The financial services industry is emerging from an extraordinarily unsettled period and faces a fundamentally transformed landscape. Apparent ever-changing regulation, de facto separation of commercial and investment banking, serious capital constraints, and the emergence of new competition, or shadow banks, all pose serious challenges to success. Among myriad pressures, the regulatory environment remains the top issue facing financial institutions, particularly in Europe and among banks. New capital, reporting and compensation requirements are being enacted in countries and jurisdictions around the world, pushing up the costs of capital, operations, and compliance. This is especially true for banks and insurance companies who must identify and account for risk, and recapitalize to meet the planned requirements of Basel III and Solvency II, respectively. The emerging global regulatory framework and greater interagency cooperation is expected to add another layer of oversight and uncertainty to the regulatory environment. Each of these requirements restricts risk-taking and the availability of capital, which can impair revenue growth.
The financial crisis highlighted the importance of aligning growth initiatives with an organization’s risk management objectives and compensation practices to prevent excessive risk-taking. Similarly, the industry is adjusting strategy and operating models to protect business value, and improving data quality to ensure access to high quality intelligence to inform decision makers and meet regulatory reporting requirements. New operating system upgrades, efficiency overhauls and in some cases core system replacement may be necessary to create a flexible infrastructure capable of absorbing further change.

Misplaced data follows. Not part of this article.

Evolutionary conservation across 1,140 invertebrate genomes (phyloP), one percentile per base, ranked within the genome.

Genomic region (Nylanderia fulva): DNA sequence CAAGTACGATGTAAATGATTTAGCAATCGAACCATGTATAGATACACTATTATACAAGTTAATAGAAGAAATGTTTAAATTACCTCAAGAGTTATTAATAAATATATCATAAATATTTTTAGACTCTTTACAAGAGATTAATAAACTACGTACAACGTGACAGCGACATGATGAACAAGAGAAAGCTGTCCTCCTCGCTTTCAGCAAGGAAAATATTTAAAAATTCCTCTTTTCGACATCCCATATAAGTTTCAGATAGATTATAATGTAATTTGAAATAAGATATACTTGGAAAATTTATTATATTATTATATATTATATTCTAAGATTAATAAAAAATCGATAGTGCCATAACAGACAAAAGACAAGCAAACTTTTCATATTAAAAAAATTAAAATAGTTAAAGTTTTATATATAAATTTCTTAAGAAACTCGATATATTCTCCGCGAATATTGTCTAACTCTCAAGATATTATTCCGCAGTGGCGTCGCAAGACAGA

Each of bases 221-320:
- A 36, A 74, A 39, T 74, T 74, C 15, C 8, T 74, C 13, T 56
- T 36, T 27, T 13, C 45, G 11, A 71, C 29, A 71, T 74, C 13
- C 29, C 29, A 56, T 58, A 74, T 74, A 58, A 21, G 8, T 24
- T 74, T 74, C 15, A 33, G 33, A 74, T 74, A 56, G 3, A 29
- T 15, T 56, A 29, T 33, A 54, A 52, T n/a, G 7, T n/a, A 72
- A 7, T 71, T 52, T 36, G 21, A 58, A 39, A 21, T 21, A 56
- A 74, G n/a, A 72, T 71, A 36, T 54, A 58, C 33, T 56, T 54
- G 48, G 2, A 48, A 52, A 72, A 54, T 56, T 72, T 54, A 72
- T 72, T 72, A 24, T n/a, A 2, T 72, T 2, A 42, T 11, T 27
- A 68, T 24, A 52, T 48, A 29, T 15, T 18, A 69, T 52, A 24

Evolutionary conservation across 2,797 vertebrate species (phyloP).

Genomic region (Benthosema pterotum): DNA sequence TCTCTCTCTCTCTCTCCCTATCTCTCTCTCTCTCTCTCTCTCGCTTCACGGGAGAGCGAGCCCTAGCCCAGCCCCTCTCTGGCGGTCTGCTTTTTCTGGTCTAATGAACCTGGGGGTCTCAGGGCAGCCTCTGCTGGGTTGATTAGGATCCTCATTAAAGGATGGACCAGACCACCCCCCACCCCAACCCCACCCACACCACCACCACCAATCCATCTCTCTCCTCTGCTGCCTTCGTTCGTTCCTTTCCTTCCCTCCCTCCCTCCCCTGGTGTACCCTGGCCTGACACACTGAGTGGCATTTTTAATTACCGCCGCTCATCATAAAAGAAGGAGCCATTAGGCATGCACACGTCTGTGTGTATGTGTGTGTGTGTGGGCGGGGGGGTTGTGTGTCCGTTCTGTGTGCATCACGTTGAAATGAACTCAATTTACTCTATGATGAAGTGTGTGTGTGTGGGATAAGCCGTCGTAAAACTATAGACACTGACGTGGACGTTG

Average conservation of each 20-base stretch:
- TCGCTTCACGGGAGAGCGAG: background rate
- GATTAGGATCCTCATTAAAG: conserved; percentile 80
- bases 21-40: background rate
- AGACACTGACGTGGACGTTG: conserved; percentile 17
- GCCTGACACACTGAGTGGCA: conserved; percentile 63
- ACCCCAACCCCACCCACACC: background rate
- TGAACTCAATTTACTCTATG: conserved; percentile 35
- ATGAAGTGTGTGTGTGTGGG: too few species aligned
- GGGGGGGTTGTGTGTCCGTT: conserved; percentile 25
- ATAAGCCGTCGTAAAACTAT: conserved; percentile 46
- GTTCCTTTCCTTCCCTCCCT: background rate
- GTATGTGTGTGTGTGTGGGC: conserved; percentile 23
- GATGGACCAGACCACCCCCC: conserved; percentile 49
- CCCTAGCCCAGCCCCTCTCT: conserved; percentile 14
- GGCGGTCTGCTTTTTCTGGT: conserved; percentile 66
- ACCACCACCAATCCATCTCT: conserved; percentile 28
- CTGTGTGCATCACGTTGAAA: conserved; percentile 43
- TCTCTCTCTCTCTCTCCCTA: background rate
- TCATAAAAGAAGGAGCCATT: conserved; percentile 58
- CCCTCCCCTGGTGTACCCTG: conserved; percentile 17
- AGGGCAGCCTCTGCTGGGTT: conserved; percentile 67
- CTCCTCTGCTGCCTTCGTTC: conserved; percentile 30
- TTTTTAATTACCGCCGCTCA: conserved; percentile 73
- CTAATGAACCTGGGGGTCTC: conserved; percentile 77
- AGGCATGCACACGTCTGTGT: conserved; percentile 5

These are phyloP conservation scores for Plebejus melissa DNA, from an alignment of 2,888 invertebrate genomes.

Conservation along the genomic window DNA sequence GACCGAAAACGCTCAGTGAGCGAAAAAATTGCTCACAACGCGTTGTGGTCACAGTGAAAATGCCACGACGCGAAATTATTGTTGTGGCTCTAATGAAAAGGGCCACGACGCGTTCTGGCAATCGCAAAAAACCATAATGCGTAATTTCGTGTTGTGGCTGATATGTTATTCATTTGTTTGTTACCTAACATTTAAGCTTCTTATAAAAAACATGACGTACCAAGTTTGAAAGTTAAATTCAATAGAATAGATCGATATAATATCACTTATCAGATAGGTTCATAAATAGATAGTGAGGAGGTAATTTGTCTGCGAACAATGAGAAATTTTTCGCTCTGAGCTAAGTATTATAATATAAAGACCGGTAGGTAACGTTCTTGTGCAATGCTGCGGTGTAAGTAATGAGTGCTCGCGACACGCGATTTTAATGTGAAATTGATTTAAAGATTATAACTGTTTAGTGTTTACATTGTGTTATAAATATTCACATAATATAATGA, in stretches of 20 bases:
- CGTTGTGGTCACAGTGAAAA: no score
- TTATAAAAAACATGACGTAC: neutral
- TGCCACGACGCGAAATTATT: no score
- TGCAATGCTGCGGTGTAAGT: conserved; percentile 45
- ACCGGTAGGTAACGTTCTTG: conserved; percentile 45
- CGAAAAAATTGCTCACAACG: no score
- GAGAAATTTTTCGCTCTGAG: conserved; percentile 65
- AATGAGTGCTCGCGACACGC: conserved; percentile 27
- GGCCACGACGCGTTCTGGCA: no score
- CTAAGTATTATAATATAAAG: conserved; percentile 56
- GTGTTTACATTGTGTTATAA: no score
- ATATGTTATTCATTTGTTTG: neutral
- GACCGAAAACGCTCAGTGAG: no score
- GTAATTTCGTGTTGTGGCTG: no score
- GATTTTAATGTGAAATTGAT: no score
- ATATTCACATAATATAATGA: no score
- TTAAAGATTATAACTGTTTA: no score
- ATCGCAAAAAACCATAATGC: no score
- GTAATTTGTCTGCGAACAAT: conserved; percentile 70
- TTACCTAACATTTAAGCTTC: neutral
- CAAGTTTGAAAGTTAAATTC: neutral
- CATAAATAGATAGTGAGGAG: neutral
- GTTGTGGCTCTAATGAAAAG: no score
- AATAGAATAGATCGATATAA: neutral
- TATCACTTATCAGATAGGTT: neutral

The experiences of the global financial crisis have created a financial services marketplace where success is driven by multiple factors. Economies have been strained and key players altered as competition intensifies. Consolidation and new market entrants are seen as a driving factor in the increase in competitive intensity over the past year alone. With the rise of mobile payments, hedge funds and alternative money management players, non-traditional entrants are also contributing to the increased need for mature institutions to be flexible to alter strategies in response to competitive pressures. The financial industry is responding to changes in the competitive landscape with many of the same strategies used to address elements of success on other fronts, such as innovating, improving brand identification and augmenting talent. The number one tactic for stronger competitive positioning, though, is to concentrate on the age-old approach of knowing and serving customers.